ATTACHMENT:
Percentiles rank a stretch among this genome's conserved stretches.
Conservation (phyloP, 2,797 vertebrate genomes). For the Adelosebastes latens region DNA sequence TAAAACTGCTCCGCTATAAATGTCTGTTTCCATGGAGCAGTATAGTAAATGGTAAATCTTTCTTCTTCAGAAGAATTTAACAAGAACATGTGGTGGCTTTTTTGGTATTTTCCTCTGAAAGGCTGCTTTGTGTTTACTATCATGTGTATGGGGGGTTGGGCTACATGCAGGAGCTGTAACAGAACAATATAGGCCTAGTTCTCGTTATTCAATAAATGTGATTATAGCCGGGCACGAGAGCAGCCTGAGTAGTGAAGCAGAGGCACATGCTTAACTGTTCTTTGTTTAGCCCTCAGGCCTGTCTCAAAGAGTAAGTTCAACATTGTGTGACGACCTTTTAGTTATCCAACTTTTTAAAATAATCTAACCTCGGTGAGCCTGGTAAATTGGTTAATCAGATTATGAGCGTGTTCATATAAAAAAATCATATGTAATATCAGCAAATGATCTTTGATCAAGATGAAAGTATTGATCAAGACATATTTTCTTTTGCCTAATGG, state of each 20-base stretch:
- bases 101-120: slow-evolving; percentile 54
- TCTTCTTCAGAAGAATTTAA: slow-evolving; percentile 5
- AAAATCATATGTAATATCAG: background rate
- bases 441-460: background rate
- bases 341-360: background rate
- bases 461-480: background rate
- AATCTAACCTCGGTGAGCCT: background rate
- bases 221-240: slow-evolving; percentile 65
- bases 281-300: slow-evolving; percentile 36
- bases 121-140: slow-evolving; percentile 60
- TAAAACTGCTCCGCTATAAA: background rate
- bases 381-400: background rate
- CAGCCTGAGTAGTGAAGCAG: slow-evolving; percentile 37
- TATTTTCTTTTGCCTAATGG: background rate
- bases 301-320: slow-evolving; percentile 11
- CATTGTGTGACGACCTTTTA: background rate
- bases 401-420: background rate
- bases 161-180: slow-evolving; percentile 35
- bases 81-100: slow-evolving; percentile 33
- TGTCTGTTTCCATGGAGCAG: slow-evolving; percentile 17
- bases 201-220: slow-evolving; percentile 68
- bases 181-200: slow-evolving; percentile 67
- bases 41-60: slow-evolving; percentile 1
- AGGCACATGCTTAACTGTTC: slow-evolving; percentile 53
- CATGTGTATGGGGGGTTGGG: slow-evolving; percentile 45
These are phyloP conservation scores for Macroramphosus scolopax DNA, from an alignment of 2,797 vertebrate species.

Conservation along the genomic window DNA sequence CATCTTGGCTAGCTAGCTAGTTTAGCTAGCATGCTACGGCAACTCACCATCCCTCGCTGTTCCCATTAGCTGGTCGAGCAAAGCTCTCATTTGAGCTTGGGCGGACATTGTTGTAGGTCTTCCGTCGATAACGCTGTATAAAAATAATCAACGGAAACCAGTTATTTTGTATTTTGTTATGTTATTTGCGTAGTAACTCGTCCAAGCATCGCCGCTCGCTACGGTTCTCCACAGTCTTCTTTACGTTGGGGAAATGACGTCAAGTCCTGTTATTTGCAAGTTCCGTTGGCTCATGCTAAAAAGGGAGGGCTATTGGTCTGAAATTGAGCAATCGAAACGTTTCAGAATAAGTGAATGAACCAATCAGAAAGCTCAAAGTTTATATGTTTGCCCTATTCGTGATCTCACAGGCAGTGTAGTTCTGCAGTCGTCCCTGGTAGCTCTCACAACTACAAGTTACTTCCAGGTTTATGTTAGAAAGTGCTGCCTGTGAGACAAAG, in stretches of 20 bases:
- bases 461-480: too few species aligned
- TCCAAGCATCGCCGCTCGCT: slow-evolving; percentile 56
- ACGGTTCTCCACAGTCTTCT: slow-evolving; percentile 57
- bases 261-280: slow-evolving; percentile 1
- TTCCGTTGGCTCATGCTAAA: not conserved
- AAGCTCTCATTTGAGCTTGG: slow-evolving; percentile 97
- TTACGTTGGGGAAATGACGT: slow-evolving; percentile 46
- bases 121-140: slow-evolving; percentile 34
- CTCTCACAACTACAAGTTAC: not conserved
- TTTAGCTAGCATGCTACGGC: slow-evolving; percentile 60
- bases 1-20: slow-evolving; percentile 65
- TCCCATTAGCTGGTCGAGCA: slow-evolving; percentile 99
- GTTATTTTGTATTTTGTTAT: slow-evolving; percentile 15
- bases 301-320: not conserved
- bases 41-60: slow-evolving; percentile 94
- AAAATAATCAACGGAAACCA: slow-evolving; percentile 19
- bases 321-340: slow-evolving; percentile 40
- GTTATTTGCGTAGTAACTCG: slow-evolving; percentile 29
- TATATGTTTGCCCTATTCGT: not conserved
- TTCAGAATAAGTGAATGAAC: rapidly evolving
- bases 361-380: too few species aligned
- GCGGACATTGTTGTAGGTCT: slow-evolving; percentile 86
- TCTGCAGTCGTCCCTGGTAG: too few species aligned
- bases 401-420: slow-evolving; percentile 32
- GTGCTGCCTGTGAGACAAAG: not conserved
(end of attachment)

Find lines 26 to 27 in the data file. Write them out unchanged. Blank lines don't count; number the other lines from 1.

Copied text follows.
- AGGCACATGCTTAACTGTTC: slow-evolving; percentile 53
- CATGTGTATGGGGGGTTGGG: slow-evolving; percentile 45